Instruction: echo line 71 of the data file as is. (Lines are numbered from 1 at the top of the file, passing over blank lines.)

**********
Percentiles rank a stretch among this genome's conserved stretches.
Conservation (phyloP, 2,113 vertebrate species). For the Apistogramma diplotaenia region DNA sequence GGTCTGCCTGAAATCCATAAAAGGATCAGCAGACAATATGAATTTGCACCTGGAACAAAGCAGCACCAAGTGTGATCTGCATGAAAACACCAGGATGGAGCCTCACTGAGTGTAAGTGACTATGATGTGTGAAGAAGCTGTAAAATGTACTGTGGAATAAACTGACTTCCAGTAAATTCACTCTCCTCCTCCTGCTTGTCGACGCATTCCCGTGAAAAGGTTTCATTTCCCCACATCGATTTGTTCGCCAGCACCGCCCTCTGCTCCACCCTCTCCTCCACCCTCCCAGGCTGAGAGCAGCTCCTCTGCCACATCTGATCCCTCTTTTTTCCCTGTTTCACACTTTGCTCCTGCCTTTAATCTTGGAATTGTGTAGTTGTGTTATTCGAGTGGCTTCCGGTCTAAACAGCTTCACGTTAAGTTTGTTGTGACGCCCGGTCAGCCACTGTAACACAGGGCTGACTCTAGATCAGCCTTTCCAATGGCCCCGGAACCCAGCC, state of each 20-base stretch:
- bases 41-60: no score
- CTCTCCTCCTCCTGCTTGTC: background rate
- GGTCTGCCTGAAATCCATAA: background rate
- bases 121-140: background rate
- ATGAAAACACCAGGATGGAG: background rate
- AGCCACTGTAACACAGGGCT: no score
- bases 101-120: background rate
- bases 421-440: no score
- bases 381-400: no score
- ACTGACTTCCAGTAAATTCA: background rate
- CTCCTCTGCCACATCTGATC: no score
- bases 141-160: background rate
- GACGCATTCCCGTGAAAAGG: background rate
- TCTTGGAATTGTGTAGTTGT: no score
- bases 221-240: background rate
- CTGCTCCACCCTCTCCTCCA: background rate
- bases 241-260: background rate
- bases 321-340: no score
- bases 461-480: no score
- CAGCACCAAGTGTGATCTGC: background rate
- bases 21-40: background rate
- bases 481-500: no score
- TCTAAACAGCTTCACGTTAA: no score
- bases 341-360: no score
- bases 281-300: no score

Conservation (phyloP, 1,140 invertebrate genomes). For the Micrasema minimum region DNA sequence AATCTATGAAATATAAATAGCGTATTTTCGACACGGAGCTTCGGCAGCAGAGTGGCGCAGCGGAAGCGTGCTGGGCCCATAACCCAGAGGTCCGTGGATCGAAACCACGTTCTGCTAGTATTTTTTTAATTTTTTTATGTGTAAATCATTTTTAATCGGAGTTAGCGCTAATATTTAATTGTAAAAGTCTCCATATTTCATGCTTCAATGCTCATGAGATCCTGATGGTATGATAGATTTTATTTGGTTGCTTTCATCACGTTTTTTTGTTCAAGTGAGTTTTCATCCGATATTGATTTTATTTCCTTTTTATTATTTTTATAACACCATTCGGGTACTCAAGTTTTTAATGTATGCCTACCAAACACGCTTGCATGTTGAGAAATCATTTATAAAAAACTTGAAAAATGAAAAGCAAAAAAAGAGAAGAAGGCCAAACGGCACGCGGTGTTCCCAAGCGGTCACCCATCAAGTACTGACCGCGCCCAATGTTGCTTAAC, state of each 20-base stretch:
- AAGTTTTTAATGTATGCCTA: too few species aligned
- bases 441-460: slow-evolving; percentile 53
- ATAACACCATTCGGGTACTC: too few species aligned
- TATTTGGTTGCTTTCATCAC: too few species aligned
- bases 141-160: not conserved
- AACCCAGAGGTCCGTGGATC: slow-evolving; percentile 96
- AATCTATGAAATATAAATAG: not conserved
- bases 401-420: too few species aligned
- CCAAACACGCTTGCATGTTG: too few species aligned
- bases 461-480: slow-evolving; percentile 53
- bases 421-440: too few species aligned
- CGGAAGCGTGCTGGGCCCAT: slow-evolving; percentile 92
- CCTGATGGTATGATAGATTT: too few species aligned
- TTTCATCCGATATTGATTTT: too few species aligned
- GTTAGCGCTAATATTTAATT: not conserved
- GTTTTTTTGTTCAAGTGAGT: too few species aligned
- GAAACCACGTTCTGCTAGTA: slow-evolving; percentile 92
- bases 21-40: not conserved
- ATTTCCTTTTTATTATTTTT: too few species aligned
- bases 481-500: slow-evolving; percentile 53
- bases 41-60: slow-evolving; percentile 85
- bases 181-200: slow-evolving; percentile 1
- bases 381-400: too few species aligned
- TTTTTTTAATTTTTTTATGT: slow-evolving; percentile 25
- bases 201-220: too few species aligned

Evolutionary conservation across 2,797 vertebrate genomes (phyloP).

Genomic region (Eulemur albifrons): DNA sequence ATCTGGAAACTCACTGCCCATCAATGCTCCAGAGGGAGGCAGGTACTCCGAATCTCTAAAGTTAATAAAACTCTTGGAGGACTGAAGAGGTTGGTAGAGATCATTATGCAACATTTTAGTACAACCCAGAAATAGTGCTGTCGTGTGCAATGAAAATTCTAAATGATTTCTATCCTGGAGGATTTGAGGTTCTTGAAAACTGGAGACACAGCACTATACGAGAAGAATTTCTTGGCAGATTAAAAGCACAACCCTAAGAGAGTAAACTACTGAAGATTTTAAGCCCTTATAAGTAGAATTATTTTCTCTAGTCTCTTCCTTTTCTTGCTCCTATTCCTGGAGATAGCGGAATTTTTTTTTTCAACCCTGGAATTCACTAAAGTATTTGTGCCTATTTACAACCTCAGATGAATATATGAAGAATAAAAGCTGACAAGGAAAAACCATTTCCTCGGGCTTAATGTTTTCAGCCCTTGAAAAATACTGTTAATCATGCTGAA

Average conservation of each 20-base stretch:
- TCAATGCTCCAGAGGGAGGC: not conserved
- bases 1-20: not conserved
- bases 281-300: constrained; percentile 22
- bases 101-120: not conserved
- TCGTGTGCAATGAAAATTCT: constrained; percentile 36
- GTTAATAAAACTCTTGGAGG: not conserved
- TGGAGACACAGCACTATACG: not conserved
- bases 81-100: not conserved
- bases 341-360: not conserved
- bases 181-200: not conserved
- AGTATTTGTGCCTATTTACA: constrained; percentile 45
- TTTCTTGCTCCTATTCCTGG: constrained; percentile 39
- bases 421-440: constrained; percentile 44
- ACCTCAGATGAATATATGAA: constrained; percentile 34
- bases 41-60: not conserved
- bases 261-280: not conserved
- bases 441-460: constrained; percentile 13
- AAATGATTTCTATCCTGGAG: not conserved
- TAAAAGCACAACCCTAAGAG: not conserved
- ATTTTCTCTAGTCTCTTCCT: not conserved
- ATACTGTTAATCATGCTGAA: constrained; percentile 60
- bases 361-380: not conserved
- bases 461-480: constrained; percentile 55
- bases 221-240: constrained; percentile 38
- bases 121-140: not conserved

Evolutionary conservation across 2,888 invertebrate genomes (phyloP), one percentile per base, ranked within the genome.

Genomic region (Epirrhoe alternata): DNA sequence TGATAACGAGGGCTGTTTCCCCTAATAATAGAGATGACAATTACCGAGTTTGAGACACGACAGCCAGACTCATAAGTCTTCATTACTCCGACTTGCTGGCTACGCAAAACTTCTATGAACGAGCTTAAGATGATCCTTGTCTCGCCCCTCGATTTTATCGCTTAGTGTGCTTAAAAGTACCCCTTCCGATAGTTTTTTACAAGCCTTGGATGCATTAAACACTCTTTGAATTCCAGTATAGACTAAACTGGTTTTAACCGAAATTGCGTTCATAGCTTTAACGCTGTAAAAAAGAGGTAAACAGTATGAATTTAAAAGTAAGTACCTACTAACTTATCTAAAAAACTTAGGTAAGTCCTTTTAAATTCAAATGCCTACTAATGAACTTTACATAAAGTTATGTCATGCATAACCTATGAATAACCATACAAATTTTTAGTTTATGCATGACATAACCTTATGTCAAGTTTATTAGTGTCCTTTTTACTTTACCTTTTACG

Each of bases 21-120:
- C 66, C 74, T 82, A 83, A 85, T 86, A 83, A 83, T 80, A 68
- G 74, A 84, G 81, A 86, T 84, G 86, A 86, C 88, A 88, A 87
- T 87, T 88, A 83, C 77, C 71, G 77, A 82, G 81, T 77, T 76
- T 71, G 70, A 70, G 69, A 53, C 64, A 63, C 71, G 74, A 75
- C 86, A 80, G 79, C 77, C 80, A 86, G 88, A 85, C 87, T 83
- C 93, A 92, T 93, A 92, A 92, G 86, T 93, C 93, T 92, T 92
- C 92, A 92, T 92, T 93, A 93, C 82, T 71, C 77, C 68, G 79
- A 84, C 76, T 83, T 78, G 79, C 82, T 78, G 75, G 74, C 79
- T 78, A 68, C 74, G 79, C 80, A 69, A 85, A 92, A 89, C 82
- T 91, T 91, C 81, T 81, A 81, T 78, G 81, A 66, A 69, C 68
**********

- bases 41-60: not conserved